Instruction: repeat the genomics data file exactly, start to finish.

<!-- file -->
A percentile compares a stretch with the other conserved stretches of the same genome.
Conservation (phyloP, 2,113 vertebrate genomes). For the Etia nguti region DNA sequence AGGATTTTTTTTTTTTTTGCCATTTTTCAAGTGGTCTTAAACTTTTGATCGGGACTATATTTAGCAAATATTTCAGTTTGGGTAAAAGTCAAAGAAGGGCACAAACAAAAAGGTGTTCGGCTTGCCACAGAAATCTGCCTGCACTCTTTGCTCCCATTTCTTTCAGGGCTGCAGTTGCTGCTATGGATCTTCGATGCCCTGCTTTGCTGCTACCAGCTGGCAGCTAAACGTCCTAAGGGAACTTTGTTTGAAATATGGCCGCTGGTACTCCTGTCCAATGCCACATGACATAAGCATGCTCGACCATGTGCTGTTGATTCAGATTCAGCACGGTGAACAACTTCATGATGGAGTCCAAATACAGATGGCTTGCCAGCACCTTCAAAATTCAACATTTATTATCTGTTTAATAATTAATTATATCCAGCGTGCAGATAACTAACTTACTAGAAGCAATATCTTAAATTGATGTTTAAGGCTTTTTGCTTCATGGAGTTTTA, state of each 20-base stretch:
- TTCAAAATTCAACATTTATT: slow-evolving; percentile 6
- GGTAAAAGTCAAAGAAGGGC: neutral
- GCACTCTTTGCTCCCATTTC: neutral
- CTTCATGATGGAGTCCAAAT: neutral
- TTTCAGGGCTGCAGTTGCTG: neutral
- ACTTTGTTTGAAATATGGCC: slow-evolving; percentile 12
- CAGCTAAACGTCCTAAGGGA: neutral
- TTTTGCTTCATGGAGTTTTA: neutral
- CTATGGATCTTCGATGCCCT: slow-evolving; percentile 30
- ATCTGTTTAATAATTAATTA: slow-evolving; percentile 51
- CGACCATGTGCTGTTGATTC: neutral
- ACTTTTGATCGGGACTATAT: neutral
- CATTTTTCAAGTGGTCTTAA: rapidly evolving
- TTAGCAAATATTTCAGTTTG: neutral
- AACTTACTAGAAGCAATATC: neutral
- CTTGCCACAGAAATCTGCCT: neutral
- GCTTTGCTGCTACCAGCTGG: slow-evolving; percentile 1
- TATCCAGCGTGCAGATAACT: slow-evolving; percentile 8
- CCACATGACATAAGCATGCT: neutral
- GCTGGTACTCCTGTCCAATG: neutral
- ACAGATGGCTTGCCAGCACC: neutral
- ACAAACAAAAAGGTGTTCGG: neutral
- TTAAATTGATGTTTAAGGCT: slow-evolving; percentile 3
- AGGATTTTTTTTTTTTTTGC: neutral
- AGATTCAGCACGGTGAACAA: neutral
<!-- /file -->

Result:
A percentile compares a stretch with the other conserved stretches of the same genome.
Conservation (phyloP, 2,113 vertebrate genomes). For the Etia nguti region DNA sequence AGGATTTTTTTTTTTTTTGCCATTTTTCAAGTGGTCTTAAACTTTTGATCGGGACTATATTTAGCAAATATTTCAGTTTGGGTAAAAGTCAAAGAAGGGCACAAACAAAAAGGTGTTCGGCTTGCCACAGAAATCTGCCTGCACTCTTTGCTCCCATTTCTTTCAGGGCTGCAGTTGCTGCTATGGATCTTCGATGCCCTGCTTTGCTGCTACCAGCTGGCAGCTAAACGTCCTAAGGGAACTTTGTTTGAAATATGGCCGCTGGTACTCCTGTCCAATGCCACATGACATAAGCATGCTCGACCATGTGCTGTTGATTCAGATTCAGCACGGTGAACAACTTCATGATGGAGTCCAAATACAGATGGCTTGCCAGCACCTTCAAAATTCAACATTTATTATCTGTTTAATAATTAATTATATCCAGCGTGCAGATAACTAACTTACTAGAAGCAATATCTTAAATTGATGTTTAAGGCTTTTTGCTTCATGGAGTTTTA, state of each 20-base stretch:
- TTCAAAATTCAACATTTATT: slow-evolving; percentile 6
- GGTAAAAGTCAAAGAAGGGC: neutral
- GCACTCTTTGCTCCCATTTC: neutral
- CTTCATGATGGAGTCCAAAT: neutral
- TTTCAGGGCTGCAGTTGCTG: neutral
- ACTTTGTTTGAAATATGGCC: slow-evolving; percentile 12
- CAGCTAAACGTCCTAAGGGA: neutral
- TTTTGCTTCATGGAGTTTTA: neutral
- CTATGGATCTTCGATGCCCT: slow-evolving; percentile 30
- ATCTGTTTAATAATTAATTA: slow-evolving; percentile 51
- CGACCATGTGCTGTTGATTC: neutral
- ACTTTTGATCGGGACTATAT: neutral
- CATTTTTCAAGTGGTCTTAA: rapidly evolving
- TTAGCAAATATTTCAGTTTG: neutral
- AACTTACTAGAAGCAATATC: neutral
- CTTGCCACAGAAATCTGCCT: neutral
- GCTTTGCTGCTACCAGCTGG: slow-evolving; percentile 1
- TATCCAGCGTGCAGATAACT: slow-evolving; percentile 8
- CCACATGACATAAGCATGCT: neutral
- GCTGGTACTCCTGTCCAATG: neutral
- ACAGATGGCTTGCCAGCACC: neutral
- ACAAACAAAAAGGTGTTCGG: neutral
- TTAAATTGATGTTTAAGGCT: slow-evolving; percentile 3
- AGGATTTTTTTTTTTTTTGC: neutral
- AGATTCAGCACGGTGAACAA: neutral